The other country with which Estonia’s history is so intertwined — Russia — does not enjoy so positive a status. Relations with Russia are strained for a variety of reasons, foremost the question of Russians still living in Estonia. Russia continuously asserts that Estonia persecutes these ethnic Russians through its naturalization laws that require language pro?ciency and a 5-year residence (which happen to be the same requirements of several European Union countries). Russians and Estonians work and live side by side in Estonia and while there is an occasional problem between members of the two nationalities, it is grossly exaggerated in the Russian press. It is an accurate assessment to say that most Russians are happy to be in Estonia — they enjoy a far higher standard of living and greater feeling of stability than do their brethren in Russia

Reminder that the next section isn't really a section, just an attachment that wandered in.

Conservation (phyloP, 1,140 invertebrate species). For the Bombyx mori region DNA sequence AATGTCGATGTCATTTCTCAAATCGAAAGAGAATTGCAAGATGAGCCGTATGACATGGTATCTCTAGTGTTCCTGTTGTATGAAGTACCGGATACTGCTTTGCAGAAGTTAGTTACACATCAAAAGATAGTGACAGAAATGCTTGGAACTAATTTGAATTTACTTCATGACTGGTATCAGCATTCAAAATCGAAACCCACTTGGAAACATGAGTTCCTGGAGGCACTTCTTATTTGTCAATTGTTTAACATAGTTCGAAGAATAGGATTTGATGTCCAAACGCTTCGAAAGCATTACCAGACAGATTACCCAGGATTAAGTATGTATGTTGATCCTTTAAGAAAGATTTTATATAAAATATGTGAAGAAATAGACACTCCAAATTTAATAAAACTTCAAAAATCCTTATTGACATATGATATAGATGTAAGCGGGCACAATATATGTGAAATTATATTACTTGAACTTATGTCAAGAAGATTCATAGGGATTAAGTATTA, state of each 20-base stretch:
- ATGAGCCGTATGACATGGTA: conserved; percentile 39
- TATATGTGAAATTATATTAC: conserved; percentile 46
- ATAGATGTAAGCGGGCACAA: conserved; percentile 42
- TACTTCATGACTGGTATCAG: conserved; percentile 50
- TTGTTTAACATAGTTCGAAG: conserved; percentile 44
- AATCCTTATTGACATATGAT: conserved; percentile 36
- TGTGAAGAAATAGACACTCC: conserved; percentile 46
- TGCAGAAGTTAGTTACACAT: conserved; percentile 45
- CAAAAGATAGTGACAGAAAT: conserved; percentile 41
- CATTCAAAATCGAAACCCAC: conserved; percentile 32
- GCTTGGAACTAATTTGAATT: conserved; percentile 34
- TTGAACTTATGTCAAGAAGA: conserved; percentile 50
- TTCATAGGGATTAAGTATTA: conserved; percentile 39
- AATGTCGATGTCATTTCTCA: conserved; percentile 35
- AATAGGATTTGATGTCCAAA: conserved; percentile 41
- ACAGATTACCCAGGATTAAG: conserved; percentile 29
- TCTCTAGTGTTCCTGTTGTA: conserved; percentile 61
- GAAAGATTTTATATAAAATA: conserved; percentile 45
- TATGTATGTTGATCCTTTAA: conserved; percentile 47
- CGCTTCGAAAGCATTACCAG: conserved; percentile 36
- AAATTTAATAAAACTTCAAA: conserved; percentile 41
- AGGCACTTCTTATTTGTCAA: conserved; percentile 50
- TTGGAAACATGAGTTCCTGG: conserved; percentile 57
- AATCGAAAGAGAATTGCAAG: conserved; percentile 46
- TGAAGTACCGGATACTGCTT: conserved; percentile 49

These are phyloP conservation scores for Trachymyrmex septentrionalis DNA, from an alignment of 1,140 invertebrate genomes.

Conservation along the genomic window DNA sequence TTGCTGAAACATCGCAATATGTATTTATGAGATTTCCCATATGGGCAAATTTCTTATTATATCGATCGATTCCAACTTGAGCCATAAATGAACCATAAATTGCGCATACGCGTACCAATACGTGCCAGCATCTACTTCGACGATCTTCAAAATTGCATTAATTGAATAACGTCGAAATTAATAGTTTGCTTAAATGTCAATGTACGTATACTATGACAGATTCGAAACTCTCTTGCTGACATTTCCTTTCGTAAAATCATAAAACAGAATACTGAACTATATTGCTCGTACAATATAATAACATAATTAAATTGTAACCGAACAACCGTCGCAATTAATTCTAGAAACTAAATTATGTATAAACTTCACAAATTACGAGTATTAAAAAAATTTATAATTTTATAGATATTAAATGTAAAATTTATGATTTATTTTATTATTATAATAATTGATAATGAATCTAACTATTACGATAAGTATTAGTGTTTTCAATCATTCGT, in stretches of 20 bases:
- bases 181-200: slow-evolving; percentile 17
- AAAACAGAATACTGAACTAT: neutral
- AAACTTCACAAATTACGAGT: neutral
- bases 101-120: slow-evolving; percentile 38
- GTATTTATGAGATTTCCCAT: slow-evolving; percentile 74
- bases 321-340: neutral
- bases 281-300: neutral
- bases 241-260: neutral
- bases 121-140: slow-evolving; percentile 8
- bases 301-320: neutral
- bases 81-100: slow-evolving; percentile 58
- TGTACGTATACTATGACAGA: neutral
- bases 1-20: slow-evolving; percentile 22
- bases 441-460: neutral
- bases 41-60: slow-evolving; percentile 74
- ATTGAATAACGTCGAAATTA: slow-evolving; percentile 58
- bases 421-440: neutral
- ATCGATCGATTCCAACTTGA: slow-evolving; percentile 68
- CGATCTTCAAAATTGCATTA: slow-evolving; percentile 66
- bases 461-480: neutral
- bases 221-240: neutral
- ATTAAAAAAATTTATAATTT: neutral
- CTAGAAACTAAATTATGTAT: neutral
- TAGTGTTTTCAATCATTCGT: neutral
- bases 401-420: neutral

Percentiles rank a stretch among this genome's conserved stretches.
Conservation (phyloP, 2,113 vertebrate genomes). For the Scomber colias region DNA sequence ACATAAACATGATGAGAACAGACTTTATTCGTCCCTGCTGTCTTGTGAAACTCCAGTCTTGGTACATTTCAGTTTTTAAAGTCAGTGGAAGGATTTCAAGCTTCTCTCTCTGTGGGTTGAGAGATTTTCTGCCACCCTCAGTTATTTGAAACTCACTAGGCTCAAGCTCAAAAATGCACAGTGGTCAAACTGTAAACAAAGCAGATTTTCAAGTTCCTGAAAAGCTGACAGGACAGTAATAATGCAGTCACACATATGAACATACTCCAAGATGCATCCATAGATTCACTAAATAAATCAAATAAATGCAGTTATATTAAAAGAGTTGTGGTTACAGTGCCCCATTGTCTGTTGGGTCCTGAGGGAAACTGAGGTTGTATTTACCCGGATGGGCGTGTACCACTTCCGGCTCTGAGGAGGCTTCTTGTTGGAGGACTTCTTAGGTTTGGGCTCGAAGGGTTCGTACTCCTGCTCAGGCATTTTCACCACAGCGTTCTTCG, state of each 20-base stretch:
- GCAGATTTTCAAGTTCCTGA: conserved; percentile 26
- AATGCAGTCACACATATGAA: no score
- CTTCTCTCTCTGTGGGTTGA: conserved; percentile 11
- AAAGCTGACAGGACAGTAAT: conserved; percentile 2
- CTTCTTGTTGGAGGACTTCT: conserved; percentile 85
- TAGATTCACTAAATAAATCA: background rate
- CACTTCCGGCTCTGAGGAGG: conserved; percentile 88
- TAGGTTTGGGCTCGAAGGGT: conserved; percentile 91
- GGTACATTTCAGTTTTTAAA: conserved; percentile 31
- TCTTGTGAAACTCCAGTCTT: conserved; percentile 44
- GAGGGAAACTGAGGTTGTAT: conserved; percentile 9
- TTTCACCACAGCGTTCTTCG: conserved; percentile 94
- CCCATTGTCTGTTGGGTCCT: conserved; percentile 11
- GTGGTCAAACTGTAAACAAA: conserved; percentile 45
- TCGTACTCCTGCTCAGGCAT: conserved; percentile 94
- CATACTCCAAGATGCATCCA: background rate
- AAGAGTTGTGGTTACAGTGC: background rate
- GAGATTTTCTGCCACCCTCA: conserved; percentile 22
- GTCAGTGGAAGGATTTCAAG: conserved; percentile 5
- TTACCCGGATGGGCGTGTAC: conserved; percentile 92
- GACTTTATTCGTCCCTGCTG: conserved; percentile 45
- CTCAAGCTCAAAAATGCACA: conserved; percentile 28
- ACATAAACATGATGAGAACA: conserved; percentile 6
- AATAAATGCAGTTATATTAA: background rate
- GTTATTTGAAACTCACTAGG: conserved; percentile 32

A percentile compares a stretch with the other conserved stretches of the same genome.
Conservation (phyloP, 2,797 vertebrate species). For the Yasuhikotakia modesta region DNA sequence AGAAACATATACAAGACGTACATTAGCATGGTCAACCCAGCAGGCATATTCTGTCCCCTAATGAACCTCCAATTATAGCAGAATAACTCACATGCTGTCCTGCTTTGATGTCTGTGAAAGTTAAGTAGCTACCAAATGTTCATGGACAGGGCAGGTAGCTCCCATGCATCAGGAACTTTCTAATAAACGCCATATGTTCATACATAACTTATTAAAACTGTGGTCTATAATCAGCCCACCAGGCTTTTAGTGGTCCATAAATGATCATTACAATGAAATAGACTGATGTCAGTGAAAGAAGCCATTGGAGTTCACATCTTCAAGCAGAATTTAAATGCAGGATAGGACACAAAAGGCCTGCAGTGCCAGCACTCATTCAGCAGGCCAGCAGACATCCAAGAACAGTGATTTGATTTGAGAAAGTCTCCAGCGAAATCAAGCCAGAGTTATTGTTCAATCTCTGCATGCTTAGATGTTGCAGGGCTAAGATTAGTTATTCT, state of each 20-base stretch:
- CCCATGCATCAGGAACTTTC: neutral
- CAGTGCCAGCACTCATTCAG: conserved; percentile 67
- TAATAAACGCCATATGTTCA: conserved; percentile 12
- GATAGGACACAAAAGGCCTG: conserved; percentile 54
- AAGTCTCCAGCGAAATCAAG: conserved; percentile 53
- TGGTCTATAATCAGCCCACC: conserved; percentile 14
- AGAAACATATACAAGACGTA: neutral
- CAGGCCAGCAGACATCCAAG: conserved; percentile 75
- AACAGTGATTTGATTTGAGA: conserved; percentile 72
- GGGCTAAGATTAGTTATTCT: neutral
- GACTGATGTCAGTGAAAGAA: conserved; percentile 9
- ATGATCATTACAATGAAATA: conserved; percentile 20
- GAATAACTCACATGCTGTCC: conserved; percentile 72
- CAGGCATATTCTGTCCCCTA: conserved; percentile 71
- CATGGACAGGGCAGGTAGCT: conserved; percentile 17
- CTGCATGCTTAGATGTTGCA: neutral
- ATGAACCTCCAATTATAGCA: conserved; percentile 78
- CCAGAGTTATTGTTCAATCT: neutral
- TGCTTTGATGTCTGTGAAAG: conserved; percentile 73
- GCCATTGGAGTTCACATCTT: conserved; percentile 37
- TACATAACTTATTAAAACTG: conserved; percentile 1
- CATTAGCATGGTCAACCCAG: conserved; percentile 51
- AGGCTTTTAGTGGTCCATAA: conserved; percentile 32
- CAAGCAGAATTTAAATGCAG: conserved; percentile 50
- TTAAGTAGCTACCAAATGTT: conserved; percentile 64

The determination of the Estonians to regain their independence, lost since 1940, had been proclaimed by artist and future politician Heinz Valk in 1988: "One day we will win in the end!" ("Ükskord me võidame niikuinii!"). Indeed, when victory came, it was at a surprisingly low cost. Unlike Latvia and Lithuania, Estonia suffered no casualties in its independence struggle. Unlike Lithuania, Estonia was spared any direct economic blockade by Moscow. Unlike most secessionist campaigns, that of Estonia, like those of the other Baltic states, enjoyed the tacit support and acknowledgment of Western governments, which had not recognized the incorporation of the Baltic states into the Soviet Union a half-century earlier and which supported their right to seek redress. The events of 1988-91 were in many ways a process of advancing step by step, keeping the pressure on a wavering Soviet Union and laying the groundwork for a leap to statehood.